CHICAGO (CBS) – Protecting a child cost a state social worker her life. Pam Knight suffered a brutal beating at the home of a suspected child abuser. CBS 2’s Dave Savini investigates the lack of police and other protections for these front-line workers.
Jennifer Hollenback’s mother, Illinois Department of Children and Family Services (DCFS) Investigator Pam Knight was brutally attacked as she attempted to rescue a two year old.
“I think kids were her first love,” said Hollenback.
Don Knight explains how the day began for his wife, “She had been handed instructions to go get that baby because it was going to be abused.”
Pam Knight was alone when she arrived at the home. Without a police escort, the man she was investigating for alleged child abuse ran up to her and beat her violently until she was unconscious.
Then came a 911 call for help, “There is a lady on the ground. You need to get an ambulance here now.”
The 911 dispatcher said, “Is she hurt anywhere?”
The caller said, “Her face.”
Andrew Sucher, the two year old’s father attacked Knight. Sucher’s mother is the one who called 911.
“Where’s your son at right now,” asked the 911 dispatcher.
“I don’t know he took off walking,” said Sucher’s mother.
“He had used a shoe to kick her in the head three times,” said Don Knight.
His wife’s head trauma landed her in a coma, left her permanently disabled and in pain. Knight says he now has a new life’s mission.
“It’s my goal now to help her coworkers,” said Knight. “I don’t want her co workers to end up this way.”
He says DCFS workers need immediate police backup who can cross jurisdictions. Pam Knight had police backup in Whiteside County, but when she had to cross into Carroll County, she could not get one.
Knight’s daughter says she thinks her mother would be alive had she had a police escort.
“They were pushing the cases so hard at her,” said Knight.
He says his wife’s caseload made it hard to take time to ensure her safety.
Anne Irving, public policy director of AFSCME Local 31, the union that represents DCFS workers, says the agency needs to hire more investigators.
“Pam worked out of an office that was very understaffed and remains understaffed,” said Irving.
She says the agency uses a slow criminal background check system, when it should be immediate and pressures workers to go to potentially dangerous homes without critical information.
“What the criminal history might be. Whether there might be guns in the house,” said Irving.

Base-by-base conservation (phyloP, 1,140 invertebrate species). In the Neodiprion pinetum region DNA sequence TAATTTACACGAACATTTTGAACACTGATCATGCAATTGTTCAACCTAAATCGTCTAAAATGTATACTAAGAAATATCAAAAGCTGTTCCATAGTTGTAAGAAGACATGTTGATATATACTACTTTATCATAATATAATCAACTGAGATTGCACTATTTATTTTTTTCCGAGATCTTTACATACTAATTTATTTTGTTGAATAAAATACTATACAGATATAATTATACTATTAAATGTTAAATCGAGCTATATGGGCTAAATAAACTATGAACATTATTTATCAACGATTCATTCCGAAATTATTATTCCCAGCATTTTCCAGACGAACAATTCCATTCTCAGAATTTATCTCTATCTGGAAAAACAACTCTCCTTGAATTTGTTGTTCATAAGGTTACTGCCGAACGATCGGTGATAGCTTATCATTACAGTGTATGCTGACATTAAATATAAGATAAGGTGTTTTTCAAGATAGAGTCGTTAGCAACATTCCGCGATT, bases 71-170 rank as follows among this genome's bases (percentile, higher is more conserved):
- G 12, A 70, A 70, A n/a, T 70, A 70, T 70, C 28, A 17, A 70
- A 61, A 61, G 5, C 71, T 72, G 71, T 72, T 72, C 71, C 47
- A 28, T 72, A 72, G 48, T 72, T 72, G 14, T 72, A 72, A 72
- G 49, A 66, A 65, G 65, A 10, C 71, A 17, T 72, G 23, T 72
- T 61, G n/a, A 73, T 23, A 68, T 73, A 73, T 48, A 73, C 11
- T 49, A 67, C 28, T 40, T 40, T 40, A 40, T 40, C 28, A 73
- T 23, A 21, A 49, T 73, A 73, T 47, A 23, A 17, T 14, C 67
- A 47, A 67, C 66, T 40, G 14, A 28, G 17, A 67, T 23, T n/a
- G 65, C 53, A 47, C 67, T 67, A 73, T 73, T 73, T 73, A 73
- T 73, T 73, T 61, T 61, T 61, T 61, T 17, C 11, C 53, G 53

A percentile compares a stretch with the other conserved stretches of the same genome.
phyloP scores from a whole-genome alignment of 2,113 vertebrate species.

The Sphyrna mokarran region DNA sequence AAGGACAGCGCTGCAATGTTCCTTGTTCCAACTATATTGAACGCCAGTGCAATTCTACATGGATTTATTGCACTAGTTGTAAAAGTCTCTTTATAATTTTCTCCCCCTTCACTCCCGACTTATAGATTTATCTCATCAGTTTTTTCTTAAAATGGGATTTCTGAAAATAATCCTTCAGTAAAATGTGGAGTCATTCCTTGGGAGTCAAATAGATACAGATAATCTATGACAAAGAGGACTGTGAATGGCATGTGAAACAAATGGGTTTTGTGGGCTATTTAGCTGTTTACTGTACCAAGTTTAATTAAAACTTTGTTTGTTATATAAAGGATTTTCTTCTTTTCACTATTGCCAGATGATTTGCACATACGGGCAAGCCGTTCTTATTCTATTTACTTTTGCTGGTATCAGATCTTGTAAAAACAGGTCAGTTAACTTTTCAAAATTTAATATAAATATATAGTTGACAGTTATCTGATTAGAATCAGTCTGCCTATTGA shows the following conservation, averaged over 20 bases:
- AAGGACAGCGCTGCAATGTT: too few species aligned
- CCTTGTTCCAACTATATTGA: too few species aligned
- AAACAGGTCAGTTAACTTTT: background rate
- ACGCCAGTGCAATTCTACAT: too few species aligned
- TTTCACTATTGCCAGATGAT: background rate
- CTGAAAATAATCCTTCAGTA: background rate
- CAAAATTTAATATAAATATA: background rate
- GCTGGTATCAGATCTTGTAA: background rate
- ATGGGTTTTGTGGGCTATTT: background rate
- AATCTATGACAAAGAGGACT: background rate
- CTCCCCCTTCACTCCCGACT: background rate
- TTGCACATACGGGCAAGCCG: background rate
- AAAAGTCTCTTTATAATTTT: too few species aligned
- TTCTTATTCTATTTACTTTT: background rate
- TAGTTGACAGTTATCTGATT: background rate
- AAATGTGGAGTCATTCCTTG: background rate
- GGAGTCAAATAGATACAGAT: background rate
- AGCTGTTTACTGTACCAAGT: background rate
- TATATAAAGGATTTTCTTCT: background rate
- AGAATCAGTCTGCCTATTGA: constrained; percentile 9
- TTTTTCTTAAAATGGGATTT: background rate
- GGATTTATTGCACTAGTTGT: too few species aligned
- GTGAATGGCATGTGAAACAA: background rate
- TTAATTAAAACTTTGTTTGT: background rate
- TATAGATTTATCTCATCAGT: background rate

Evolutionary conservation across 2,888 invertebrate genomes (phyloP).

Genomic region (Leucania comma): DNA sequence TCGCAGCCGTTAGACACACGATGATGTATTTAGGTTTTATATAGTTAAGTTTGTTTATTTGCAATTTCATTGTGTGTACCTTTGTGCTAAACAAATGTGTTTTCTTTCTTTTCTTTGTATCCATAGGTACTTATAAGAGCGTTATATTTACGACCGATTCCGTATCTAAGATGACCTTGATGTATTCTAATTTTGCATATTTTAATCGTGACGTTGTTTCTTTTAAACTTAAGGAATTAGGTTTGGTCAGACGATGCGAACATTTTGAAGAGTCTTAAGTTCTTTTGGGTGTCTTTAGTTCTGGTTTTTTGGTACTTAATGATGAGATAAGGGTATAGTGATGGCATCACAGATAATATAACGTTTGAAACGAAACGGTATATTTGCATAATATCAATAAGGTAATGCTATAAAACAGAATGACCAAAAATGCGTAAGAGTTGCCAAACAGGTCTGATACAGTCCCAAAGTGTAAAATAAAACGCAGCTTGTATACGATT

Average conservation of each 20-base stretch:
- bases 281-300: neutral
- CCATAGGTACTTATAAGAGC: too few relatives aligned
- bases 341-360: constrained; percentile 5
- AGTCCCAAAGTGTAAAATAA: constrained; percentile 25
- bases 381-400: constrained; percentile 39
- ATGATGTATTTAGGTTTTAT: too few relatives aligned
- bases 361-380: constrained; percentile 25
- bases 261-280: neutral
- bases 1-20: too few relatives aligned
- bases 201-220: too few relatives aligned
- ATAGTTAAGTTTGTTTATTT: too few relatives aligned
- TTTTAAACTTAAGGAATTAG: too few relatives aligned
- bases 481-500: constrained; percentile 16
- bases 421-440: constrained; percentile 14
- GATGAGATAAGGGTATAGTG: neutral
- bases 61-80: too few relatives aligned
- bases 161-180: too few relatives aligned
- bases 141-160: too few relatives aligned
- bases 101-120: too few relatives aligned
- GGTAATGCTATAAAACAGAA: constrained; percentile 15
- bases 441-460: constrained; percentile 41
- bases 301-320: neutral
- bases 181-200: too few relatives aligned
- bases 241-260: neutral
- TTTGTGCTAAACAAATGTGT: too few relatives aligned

Sucher was accused of abusing a 6 year old, so Knight went to the home to protect the 2 year old, despite not having police protection.
In February, six months after the attack, Pam Knight passed away.
“Lots of pain, sadness,” said Knight. “I wish she’d walk through that door, but she won’t.”
Sucher is now charged with murder.
A DCFS spokesman says following the attack, direct phone numbers to call for police backup were given to field staff. And the agency is working on getting them immediate background checks too.
When Don Knight met with the DCFS director, he emphasized that he wants his family tragedy to be a force for change, and we share that desire. The brutal beating Pam Knight suffered had an effect on all of us. We are very grateful for Mr. Knight’s efforts on behalf of all the first responders at DCFS, including his support for the Senate bill increasing penalties on those who attack our workers.
Our first step was engaging with law enforcement agencies throughout the state so that DCFS front-line staff is treated as fellow first responders when we call on them for backup and support.
We have reinforced the importance of calling on law enforcement or co-workers when investigators are going to unsafe locations. We’ve given field staff new direct contact numbers for law enforcement agencies statewide.
One of our highest administrative priorities has been to fill vacancies on the front line, a longstanding problem, but we have cut the vacancies in half over the past few months. That gives every worker more time and more support.
We are working with our security contractor to have armed guards at field offices.
We have agreed to provide self-defense training for staff members who want it with reimbursement from us.
We are revising our training on threat identification and de-escalating threats and anger and are investigating effective panic alert technology options.
We are also supporting Senate Bill 3105 to increase penalties for attacking a DCFS employee and adding DCFS workers to the category of first responders.
We are also providing “Official State Business” placards to all our staff so they can park closer to their destinations just as law enforcement can do.